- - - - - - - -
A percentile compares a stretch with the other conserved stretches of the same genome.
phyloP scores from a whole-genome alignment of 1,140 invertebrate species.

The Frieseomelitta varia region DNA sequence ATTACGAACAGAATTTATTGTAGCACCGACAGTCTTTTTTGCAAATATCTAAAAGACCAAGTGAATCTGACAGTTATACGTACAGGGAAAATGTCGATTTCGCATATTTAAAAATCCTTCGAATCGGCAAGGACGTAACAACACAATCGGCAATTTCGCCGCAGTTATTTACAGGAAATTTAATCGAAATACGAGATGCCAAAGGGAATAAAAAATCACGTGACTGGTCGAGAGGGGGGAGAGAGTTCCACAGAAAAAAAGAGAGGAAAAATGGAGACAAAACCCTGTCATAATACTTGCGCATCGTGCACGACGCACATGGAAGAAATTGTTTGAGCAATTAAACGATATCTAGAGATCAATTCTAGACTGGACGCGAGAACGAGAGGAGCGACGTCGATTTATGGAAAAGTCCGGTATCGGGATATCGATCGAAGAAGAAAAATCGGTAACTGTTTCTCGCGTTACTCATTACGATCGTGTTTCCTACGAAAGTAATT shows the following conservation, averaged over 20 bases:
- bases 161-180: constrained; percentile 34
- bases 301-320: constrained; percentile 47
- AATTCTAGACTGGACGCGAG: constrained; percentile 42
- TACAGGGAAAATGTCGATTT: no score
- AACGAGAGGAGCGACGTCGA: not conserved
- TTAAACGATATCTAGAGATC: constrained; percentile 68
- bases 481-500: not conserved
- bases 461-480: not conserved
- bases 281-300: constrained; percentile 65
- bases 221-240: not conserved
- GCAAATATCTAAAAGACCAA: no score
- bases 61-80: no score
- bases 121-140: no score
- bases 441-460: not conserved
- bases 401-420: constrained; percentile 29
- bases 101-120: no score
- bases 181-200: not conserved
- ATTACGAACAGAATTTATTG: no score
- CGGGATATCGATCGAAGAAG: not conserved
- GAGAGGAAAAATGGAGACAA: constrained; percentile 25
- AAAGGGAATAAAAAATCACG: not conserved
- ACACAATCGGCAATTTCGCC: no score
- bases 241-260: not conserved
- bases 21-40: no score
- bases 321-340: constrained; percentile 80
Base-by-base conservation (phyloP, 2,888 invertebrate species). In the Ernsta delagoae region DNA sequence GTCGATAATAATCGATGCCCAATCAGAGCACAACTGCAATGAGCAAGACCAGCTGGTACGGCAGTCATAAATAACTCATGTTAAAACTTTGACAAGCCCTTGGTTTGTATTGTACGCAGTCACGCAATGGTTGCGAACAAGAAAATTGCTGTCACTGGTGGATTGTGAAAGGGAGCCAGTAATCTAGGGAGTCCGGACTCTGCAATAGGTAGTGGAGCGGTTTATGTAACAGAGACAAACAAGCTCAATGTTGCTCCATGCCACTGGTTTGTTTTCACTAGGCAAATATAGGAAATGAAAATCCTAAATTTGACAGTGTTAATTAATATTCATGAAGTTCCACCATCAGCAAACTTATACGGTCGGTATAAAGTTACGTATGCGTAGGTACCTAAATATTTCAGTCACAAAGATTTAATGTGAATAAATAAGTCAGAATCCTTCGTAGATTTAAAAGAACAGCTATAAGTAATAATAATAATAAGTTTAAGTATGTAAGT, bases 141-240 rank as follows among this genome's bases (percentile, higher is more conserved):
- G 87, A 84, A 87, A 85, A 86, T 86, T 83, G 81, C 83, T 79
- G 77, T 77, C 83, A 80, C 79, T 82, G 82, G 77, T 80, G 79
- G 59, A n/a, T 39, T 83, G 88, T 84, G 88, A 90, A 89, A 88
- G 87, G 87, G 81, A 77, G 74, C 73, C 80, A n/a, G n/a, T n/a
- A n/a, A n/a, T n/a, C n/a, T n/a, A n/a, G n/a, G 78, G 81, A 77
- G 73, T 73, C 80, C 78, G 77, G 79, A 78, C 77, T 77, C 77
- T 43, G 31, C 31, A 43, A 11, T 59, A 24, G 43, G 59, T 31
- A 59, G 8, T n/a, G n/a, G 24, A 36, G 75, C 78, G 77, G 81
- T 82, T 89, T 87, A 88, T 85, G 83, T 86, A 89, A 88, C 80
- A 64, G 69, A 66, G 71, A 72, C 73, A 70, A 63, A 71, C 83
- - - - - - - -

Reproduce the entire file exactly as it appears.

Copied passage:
A percentile compares a stretch with the other conserved stretches of the same genome.
phyloP scores from a whole-genome alignment of 1,140 invertebrate species.

The Frieseomelitta varia region DNA sequence ATTACGAACAGAATTTATTGTAGCACCGACAGTCTTTTTTGCAAATATCTAAAAGACCAAGTGAATCTGACAGTTATACGTACAGGGAAAATGTCGATTTCGCATATTTAAAAATCCTTCGAATCGGCAAGGACGTAACAACACAATCGGCAATTTCGCCGCAGTTATTTACAGGAAATTTAATCGAAATACGAGATGCCAAAGGGAATAAAAAATCACGTGACTGGTCGAGAGGGGGGAGAGAGTTCCACAGAAAAAAAGAGAGGAAAAATGGAGACAAAACCCTGTCATAATACTTGCGCATCGTGCACGACGCACATGGAAGAAATTGTTTGAGCAATTAAACGATATCTAGAGATCAATTCTAGACTGGACGCGAGAACGAGAGGAGCGACGTCGATTTATGGAAAAGTCCGGTATCGGGATATCGATCGAAGAAGAAAAATCGGTAACTGTTTCTCGCGTTACTCATTACGATCGTGTTTCCTACGAAAGTAATT shows the following conservation, averaged over 20 bases:
- bases 161-180: constrained; percentile 34
- bases 301-320: constrained; percentile 47
- AATTCTAGACTGGACGCGAG: constrained; percentile 42
- TACAGGGAAAATGTCGATTT: no score
- AACGAGAGGAGCGACGTCGA: not conserved
- TTAAACGATATCTAGAGATC: constrained; percentile 68
- bases 481-500: not conserved
- bases 461-480: not conserved
- bases 281-300: constrained; percentile 65
- bases 221-240: not conserved
- GCAAATATCTAAAAGACCAA: no score
- bases 61-80: no score
- bases 121-140: no score
- bases 441-460: not conserved
- bases 401-420: constrained; percentile 29
- bases 101-120: no score
- bases 181-200: not conserved
- ATTACGAACAGAATTTATTG: no score
- CGGGATATCGATCGAAGAAG: not conserved
- GAGAGGAAAAATGGAGACAA: constrained; percentile 25
- AAAGGGAATAAAAAATCACG: not conserved
- ACACAATCGGCAATTTCGCC: no score
- bases 241-260: not conserved
- bases 21-40: no score
- bases 321-340: constrained; percentile 80
Base-by-base conservation (phyloP, 2,888 invertebrate species). In the Ernsta delagoae region DNA sequence GTCGATAATAATCGATGCCCAATCAGAGCACAACTGCAATGAGCAAGACCAGCTGGTACGGCAGTCATAAATAACTCATGTTAAAACTTTGACAAGCCCTTGGTTTGTATTGTACGCAGTCACGCAATGGTTGCGAACAAGAAAATTGCTGTCACTGGTGGATTGTGAAAGGGAGCCAGTAATCTAGGGAGTCCGGACTCTGCAATAGGTAGTGGAGCGGTTTATGTAACAGAGACAAACAAGCTCAATGTTGCTCCATGCCACTGGTTTGTTTTCACTAGGCAAATATAGGAAATGAAAATCCTAAATTTGACAGTGTTAATTAATATTCATGAAGTTCCACCATCAGCAAACTTATACGGTCGGTATAAAGTTACGTATGCGTAGGTACCTAAATATTTCAGTCACAAAGATTTAATGTGAATAAATAAGTCAGAATCCTTCGTAGATTTAAAAGAACAGCTATAAGTAATAATAATAATAAGTTTAAGTATGTAAGT, bases 141-240 rank as follows among this genome's bases (percentile, higher is more conserved):
- G 87, A 84, A 87, A 85, A 86, T 86, T 83, G 81, C 83, T 79
- G 77, T 77, C 83, A 80, C 79, T 82, G 82, G 77, T 80, G 79
- G 59, A n/a, T 39, T 83, G 88, T 84, G 88, A 90, A 89, A 88
- G 87, G 87, G 81, A 77, G 74, C 73, C 80, A n/a, G n/a, T n/a
- A n/a, A n/a, T n/a, C n/a, T n/a, A n/a, G n/a, G 78, G 81, A 77
- G 73, T 73, C 80, C 78, G 77, G 79, A 78, C 77, T 77, C 77
- T 43, G 31, C 31, A 43, A 11, T 59, A 24, G 43, G 59, T 31
- A 59, G 8, T n/a, G n/a, G 24, A 36, G 75, C 78, G 77, G 81
- T 82, T 89, T 87, A 88, T 85, G 83, T 86, A 89, A 88, C 80
- A 64, G 69, A 66, G 71, A 72, C 73, A 70, A 63, A 71, C 83